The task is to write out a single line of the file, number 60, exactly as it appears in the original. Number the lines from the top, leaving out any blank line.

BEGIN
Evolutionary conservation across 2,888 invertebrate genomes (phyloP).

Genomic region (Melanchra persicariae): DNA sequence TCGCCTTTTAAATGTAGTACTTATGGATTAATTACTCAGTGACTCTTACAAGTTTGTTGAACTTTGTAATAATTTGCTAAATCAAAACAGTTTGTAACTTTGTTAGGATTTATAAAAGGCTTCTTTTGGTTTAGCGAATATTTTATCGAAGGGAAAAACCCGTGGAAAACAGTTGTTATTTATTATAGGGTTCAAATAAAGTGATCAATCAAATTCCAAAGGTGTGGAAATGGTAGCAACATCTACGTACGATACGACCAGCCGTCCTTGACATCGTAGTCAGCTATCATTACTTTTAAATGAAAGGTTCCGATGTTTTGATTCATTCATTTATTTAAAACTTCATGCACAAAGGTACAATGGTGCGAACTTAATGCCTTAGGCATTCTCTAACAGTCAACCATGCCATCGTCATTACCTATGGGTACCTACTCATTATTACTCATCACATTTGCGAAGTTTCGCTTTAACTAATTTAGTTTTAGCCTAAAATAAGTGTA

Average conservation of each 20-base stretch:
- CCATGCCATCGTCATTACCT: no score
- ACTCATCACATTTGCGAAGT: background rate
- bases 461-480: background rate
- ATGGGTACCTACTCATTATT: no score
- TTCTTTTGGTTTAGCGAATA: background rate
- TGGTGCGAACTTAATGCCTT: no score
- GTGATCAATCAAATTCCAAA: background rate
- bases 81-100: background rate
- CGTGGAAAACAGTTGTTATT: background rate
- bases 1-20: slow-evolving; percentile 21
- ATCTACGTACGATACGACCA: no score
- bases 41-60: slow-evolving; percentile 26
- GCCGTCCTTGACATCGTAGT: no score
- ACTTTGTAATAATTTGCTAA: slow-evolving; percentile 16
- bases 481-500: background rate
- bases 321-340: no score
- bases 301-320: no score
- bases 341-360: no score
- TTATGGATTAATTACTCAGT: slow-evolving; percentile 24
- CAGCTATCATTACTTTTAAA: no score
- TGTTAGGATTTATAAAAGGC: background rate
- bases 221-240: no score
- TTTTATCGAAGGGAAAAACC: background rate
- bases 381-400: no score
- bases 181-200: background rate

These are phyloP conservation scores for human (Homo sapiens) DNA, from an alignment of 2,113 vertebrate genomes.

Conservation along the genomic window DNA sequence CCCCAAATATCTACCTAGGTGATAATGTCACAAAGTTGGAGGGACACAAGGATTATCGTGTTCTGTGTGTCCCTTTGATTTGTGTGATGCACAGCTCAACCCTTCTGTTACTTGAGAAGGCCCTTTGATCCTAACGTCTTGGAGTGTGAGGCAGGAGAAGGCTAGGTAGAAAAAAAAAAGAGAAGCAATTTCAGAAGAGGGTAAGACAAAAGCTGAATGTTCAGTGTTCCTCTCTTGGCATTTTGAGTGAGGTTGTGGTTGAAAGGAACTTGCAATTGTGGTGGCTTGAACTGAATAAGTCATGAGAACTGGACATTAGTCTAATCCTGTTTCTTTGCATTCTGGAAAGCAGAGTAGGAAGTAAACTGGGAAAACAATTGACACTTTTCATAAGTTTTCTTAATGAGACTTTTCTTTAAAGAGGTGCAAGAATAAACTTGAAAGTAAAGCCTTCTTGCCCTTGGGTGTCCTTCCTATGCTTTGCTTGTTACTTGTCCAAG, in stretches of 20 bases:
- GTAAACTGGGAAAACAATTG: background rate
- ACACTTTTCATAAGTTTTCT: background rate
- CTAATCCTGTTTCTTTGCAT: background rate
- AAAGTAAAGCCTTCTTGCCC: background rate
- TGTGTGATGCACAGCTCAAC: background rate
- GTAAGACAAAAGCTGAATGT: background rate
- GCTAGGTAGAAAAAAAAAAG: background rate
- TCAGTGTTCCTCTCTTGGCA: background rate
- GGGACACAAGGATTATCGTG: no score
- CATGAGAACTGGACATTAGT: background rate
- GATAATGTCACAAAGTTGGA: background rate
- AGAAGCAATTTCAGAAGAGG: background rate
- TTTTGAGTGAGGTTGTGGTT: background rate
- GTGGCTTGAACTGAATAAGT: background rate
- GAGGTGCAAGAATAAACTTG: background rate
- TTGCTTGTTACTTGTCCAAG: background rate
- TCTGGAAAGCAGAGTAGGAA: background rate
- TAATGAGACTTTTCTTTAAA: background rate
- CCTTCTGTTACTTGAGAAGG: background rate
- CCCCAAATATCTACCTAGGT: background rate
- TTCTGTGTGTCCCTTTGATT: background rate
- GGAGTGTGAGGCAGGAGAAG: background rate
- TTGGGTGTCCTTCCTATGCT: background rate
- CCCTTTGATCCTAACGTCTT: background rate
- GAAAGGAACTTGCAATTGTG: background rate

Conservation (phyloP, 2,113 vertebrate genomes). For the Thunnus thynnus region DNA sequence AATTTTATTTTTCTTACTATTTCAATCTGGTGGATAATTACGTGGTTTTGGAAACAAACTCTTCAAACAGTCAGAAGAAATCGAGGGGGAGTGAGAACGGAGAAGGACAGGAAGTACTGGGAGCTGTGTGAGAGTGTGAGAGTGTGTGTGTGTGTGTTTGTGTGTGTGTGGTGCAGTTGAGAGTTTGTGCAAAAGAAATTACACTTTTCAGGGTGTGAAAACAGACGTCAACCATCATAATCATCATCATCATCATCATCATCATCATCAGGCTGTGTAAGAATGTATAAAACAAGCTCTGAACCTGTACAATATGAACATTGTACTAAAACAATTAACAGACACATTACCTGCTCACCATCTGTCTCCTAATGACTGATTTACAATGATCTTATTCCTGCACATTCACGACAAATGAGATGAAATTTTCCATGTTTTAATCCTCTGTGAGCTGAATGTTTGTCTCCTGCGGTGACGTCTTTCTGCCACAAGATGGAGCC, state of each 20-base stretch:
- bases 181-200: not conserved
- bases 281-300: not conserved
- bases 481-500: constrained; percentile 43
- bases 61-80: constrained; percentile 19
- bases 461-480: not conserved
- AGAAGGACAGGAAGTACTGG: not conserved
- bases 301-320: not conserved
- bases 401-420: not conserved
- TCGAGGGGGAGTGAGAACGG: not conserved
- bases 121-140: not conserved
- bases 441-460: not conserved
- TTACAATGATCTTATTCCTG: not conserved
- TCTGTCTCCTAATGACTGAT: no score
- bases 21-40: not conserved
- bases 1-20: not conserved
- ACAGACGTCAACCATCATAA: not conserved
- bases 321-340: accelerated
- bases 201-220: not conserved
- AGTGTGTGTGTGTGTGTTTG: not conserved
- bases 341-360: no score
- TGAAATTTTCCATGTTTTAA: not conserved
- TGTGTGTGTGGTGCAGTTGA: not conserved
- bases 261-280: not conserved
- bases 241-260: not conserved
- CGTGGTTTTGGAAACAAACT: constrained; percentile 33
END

- bases 61-80: constrained; percentile 19